New York Daily News

August 14, 2002

Chuck's Pay Plan a Loser

The cops want more money. The firefighters want more money. The sanitation workers want more money. The teachers want more money (on top of what they've already gotten).

None of this is surprising. It's natural. Everyone wants more money. And there's no doubt that many of the requests are warranted, especially those from the cops, whose starting salary of $31,305 a year is puny by any measure.

But the city is strapped for cash and faces even greater, multibillion-dollar deficits next year. So the question isn't whether pay raises are deserved. Of course they are. The question is what the city can afford - and the reality is it can't afford very much at all.

No matter, says Sen. Chuck Schumer. If the city can't cough up what its workers deserve, those who print money - the federal government - can.

Flanked by the heads of the unions representing the police and firefighters at a news conference last weekend, Schumer called on President Bush to earmark $500 million of post-Sept. 11 federal aid to supplement raises for city cops and firefighters - an unprecedented proposal Bush's budget director has already said he opposes.

With the city and its municipal unions now in tough contract talks, one plan would give cops 10% pay hikes over two years. The $500 million would fund an additional 10% increase over two years. But it would be a one-shot contribution only - and the city will be in no position to keep it up in future years. Lynch's risky stand In supporting Schumer, Patrolmen's Benevolent Association President Patrick Lynch predicted dire consequences if the city doesn't come up with larger raises.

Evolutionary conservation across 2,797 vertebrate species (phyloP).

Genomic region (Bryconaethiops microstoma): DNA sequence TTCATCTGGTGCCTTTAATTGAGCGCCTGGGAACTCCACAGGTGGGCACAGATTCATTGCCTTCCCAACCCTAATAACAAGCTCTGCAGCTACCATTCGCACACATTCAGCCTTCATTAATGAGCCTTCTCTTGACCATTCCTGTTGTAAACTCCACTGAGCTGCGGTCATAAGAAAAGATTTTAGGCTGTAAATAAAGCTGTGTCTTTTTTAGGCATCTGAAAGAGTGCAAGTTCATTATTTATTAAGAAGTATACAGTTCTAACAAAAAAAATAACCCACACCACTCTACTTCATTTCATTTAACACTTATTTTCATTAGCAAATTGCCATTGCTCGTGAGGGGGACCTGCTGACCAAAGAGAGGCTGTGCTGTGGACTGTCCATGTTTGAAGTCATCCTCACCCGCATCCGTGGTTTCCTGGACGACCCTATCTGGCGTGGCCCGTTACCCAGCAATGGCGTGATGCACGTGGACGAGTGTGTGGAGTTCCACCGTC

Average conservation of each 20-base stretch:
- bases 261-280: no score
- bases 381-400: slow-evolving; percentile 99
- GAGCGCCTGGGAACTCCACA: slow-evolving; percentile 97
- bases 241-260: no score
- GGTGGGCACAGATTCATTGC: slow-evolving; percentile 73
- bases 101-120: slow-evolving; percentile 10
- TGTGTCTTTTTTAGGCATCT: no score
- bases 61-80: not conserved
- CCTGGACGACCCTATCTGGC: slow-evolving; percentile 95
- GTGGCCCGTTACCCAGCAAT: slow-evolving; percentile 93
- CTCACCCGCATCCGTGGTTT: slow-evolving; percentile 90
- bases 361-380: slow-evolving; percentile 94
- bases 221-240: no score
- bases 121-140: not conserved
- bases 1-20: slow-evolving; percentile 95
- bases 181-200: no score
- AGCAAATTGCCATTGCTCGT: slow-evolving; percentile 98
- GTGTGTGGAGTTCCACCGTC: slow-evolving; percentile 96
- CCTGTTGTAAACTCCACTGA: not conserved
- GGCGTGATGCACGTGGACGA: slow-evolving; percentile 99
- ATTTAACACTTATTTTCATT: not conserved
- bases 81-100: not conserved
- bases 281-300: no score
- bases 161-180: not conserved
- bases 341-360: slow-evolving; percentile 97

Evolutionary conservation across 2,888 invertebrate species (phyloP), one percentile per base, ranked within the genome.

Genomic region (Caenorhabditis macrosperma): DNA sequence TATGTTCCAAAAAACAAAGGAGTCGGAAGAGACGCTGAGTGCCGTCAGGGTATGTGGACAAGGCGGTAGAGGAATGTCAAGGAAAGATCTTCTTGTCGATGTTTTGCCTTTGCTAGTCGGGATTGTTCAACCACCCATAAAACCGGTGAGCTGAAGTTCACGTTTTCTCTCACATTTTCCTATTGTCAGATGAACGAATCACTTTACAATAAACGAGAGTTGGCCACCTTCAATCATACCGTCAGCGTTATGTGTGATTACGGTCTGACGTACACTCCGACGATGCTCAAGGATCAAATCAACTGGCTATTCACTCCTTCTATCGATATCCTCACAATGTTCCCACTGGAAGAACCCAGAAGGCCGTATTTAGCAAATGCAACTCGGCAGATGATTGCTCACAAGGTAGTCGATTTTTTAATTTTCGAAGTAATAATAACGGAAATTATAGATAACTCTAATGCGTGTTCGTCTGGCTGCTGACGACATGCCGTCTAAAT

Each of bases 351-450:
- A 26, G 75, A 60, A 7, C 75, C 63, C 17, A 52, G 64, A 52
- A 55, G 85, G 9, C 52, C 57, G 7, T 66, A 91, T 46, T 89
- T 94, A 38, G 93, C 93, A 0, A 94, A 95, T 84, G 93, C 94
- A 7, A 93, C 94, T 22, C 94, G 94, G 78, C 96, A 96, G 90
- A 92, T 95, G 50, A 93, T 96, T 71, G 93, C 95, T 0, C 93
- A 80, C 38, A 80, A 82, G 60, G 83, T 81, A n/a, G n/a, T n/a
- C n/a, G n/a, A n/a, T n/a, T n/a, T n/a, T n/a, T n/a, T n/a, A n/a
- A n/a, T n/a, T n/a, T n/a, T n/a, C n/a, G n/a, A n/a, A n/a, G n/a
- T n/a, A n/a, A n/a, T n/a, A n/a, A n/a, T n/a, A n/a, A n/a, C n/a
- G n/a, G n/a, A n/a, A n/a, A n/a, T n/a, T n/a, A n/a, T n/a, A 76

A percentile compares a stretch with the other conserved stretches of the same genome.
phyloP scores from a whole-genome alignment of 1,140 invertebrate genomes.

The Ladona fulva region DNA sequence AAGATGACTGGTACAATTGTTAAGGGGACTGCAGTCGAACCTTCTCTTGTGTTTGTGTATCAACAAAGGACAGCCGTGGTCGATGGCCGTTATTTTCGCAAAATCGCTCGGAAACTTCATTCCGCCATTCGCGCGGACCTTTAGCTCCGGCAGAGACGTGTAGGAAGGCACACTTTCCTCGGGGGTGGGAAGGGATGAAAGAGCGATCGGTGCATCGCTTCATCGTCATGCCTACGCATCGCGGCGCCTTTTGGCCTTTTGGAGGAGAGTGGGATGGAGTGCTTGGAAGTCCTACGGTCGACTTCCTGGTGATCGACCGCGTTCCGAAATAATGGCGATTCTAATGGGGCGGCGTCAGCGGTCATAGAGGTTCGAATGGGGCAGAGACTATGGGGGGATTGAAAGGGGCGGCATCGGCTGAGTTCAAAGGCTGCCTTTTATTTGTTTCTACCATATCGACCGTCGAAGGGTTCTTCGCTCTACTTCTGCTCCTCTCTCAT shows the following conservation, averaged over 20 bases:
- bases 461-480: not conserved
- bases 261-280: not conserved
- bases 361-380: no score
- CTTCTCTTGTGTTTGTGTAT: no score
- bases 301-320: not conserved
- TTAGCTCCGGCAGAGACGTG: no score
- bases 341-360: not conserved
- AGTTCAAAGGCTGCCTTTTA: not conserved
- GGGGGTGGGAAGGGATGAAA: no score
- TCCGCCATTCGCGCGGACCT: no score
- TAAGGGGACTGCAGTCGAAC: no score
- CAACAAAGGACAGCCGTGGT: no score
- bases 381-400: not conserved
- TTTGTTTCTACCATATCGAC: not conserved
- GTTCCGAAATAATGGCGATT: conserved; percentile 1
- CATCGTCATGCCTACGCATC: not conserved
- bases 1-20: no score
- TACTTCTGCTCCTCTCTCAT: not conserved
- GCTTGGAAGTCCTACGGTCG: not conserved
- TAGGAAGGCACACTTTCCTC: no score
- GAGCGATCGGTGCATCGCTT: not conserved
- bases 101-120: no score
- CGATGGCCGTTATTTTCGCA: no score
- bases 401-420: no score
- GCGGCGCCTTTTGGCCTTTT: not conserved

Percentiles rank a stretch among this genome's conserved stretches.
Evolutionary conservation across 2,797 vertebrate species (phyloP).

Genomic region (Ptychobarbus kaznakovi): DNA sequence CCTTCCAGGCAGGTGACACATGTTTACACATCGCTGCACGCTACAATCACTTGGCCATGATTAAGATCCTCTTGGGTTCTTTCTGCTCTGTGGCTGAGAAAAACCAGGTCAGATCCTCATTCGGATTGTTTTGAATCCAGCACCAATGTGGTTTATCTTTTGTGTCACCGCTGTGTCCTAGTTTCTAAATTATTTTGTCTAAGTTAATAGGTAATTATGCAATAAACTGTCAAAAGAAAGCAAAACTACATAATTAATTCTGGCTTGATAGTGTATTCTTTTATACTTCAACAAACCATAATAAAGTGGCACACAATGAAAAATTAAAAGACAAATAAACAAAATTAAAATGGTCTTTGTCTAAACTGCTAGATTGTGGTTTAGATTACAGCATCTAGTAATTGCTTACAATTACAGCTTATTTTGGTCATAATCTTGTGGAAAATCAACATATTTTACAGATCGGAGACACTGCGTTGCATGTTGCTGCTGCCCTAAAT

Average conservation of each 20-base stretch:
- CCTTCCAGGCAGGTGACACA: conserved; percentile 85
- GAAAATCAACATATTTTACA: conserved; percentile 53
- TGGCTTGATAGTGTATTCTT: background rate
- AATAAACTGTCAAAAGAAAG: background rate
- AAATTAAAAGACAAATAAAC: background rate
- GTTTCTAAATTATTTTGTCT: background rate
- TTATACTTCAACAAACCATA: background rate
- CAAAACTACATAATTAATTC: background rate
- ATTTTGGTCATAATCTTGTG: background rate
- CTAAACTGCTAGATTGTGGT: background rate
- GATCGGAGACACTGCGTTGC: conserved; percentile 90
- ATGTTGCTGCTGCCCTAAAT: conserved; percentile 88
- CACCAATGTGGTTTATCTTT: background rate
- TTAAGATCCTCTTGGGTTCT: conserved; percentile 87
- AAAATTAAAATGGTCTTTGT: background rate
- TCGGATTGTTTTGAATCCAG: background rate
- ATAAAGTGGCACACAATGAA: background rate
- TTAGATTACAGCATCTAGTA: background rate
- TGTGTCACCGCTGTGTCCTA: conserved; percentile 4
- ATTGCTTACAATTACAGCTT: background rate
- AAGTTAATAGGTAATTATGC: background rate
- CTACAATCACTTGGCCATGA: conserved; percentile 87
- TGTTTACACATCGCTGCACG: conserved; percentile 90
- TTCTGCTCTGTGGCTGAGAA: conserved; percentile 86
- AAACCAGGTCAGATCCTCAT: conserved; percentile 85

"This will be the death of [the NYPD]," he charged. "Those who can will leave. Those who must will take other jobs. Those who are left, unfortunately, won't have the morale to continue working."

Actually, the only death that might occur if the bigger hike doesn't happen is Lynch's. The PBA chief has staked his reputation on arbitrating the pay dispute, and it seems certain the state panel considering the issue will find in the city's favor when it rules in the next few days.

If the panel approves raises in line with what the city is offering its other workers, Lynch, who forced the arbitration route over the city's preference for collective bargaining, could find himself out of his job.

As for Schumer, his call is perfectly explicable, at least in political terms. By unconscionably inserting himself into the city's dealings with its workers, the senator has won chits he can call in when he seeks reelection in 2004.

"Yeah, it's great politics for Chuck," said a Bush adviser. "But there ain't no way we're gonna do it. That's not what the emergency appropriations are for, and Schumer knows it. He's just grandstanding - as usual."

In substantive terms, Schumer's plan could be disastrous. It could upset the pattern of pay for the city's other municipal workers, swell pension costs for decades and divert money needed for other purposes. Union opposes list Still, Mayor Bloomberg is willing to consider greater raises in exchange for productivity gains such as a longer workweek, less overtime, merit pay and other reforms - creative suggestions the union opposes.

The cops are going to stage a rally for more pay in Times Square tomorrow. That's their right. But as they protest, they should appreciate the city's fiscal condition and they should also realize that in the service of his own ambition, Schumer has raised their hopes falsely.